The Photography Of Stephen Shore
Friday, October 17, 2014
In honor of the new release of his 30-year-old monograph, Uncommon Places, photographer Stephen Shore is the feature of this interesting article at Another Magazine. Shore is an icon of the late 20th century art world as a pioneer of bringing color photography from the status of snapshot to high art. Shore also become only the second living photographer to have a solo exhibition at New York's Metropolitan Museum of Art. Much is known about the photographer and his work, but this article includes ten things most of us probably don't know about this art world icon. For instance, when Shore was just 14 years old he called MoMA's director of photography, the master photographer Edward Steichen, with an offer to show him his work. And wouldn't you know it, Steichen purchased three pieces. Read more about this fun fact, along with nine others, at http://www.anothermag.com/current/view/3982/Ten_Things_You_Might_Not_Know_About_Stephen_Shore
Behind The Scenes Of A Creative Commercial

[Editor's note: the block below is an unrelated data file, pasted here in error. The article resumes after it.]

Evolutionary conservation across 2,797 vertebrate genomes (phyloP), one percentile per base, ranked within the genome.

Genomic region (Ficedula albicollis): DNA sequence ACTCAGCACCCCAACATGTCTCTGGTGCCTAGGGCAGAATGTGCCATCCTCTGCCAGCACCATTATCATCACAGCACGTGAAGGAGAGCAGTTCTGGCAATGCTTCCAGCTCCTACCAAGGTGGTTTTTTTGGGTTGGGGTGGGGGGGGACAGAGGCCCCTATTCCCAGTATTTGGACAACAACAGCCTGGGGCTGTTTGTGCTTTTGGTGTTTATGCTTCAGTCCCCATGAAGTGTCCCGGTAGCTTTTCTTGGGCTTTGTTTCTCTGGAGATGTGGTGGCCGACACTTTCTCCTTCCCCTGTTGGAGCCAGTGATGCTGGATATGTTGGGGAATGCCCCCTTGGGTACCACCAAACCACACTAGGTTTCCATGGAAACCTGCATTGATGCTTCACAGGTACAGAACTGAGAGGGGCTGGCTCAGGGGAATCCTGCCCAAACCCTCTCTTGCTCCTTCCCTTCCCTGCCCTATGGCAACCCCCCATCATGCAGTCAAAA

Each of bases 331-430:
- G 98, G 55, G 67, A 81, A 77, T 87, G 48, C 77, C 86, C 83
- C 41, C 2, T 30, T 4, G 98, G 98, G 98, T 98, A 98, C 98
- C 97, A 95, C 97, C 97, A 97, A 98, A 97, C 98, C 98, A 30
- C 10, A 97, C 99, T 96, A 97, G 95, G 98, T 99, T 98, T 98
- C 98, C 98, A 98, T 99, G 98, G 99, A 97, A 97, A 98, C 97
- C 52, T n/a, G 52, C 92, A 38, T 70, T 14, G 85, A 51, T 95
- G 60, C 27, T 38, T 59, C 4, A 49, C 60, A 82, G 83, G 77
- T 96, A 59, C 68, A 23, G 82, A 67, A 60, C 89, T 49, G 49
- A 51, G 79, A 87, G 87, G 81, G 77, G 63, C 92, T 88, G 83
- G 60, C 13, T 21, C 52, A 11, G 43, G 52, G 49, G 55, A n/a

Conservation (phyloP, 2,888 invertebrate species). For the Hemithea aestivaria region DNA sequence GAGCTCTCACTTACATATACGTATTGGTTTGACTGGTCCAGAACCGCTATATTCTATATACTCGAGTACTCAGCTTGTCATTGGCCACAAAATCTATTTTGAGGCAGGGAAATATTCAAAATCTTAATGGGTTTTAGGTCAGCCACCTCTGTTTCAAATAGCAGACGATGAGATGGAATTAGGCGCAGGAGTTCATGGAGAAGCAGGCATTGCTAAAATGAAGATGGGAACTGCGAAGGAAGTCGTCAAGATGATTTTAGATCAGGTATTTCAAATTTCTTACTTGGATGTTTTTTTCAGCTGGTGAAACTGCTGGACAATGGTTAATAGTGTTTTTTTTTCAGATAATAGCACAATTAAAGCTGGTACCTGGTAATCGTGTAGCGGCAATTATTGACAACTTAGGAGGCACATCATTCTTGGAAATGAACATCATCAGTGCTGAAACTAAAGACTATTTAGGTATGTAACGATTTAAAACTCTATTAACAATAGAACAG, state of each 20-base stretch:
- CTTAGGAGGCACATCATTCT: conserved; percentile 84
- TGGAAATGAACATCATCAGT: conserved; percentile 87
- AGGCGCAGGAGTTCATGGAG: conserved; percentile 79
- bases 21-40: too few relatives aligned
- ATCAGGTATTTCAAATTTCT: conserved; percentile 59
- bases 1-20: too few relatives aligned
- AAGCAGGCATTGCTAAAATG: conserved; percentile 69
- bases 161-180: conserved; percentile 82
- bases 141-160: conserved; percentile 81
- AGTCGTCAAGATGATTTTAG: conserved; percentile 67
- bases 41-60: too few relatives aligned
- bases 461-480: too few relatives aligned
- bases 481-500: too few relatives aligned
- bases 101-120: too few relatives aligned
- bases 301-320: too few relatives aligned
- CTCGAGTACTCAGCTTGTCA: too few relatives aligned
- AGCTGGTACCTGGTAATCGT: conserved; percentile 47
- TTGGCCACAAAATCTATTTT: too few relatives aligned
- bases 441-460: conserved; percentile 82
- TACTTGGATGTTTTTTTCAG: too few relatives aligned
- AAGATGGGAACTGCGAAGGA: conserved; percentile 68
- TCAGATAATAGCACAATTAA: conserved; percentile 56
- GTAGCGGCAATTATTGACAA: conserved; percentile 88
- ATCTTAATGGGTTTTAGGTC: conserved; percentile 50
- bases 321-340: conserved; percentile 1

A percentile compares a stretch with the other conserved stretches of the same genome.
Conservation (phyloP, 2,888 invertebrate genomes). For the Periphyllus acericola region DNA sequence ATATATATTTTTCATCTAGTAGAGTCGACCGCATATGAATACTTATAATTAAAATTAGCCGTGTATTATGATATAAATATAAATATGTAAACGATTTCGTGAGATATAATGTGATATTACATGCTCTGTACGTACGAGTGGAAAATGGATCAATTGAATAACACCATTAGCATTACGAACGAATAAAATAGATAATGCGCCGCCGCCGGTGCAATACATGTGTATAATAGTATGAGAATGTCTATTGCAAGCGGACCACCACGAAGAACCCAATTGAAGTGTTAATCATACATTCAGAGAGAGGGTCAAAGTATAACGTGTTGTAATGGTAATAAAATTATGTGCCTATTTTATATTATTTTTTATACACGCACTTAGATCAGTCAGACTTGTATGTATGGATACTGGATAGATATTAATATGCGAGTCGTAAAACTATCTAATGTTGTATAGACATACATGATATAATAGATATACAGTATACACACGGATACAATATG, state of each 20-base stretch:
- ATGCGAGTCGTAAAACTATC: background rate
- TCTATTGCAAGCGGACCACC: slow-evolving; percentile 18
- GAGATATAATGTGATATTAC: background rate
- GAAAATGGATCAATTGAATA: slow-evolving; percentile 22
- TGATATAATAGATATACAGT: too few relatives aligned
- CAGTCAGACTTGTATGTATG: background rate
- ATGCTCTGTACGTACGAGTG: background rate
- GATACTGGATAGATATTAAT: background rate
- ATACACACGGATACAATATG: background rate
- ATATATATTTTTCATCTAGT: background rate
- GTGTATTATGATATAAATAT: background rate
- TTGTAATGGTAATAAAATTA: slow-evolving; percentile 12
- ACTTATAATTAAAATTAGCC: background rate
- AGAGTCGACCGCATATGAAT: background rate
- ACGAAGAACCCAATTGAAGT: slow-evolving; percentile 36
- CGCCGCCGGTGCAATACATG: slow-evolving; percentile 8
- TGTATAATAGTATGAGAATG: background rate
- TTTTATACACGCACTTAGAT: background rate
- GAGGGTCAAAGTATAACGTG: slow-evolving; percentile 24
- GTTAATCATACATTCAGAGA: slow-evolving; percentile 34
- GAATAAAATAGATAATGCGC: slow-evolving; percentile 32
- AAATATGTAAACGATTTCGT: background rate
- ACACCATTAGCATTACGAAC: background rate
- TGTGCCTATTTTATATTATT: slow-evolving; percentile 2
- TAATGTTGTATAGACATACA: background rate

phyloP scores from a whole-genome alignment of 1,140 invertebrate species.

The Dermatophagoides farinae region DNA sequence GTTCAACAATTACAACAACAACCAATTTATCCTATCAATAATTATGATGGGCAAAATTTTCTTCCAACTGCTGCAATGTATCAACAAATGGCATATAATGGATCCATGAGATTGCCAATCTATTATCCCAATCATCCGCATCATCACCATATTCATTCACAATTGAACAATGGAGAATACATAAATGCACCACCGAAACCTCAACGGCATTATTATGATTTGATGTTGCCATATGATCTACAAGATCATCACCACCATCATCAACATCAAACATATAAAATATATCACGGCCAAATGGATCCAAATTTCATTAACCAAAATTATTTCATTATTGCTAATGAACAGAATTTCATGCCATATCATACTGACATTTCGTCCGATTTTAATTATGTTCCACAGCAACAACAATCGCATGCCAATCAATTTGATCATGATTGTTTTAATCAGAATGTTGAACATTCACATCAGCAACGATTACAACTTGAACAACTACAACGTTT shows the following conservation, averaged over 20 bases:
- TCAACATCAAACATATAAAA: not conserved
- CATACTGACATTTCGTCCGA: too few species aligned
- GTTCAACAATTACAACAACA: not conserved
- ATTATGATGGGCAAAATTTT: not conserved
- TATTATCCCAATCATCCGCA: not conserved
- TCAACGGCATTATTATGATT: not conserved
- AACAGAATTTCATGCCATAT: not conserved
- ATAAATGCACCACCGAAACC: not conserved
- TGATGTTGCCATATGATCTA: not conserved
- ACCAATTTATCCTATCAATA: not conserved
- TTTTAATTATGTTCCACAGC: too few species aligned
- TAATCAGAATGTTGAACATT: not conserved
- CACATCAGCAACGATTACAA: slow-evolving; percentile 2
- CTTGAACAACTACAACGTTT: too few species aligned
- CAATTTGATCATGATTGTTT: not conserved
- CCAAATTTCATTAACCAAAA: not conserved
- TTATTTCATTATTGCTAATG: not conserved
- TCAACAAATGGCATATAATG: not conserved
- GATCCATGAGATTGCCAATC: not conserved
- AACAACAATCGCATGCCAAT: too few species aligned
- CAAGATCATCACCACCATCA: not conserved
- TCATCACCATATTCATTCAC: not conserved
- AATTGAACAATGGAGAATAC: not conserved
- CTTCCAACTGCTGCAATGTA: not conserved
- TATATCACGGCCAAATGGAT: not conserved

Thursday, October 16, 2014
Here's a pretty cool commercial for a high-tech device that relies on simple low-tech creative problem solving. It's a commercial for new Motorola Moto smartphones produced by ad agency Droga5 and their particularly creative team. The spot has eschewed digital trickery and computer graphics in favor of hand-built sets and props that delivered a really clever finished product. I love it when simplicity and creative thinking rule the day, particularly in the current creative environment where everything seems to be about boosting production value with digital wizardry even if it doesn't aid in telling the story. This team told the story of this product really well, as evidenced via the behind-the-scenes videos and stills linked below. It's the kind of thing that inspires me to try to create interesting work with creative problem solving.
Photographing Rare Frogs
Wednesday, October 15, 2014
Robin Moore has a new book documenting his amazing quest to photograph the rarest types of frogs in the world. "In Search of Lost Frogs," available now at Amazon.com, is full of stunning images of amazing frogs and salamanders that, in most cases, have not been seen by human eyes in more than 100 years. "These Lazarus frogs," writes Moore on his blog, "appearing against all odds years or decades after they were believed extinct, could hold vital clues to help us stem the hemorrhaging of life on our planet." See a great gallery at his blog, then visit insearchoflostfrogs.com to watch a tremendous BBC documentary about Mr. Moore and his project, which takes you along while he gets to work with his tiny little subjects.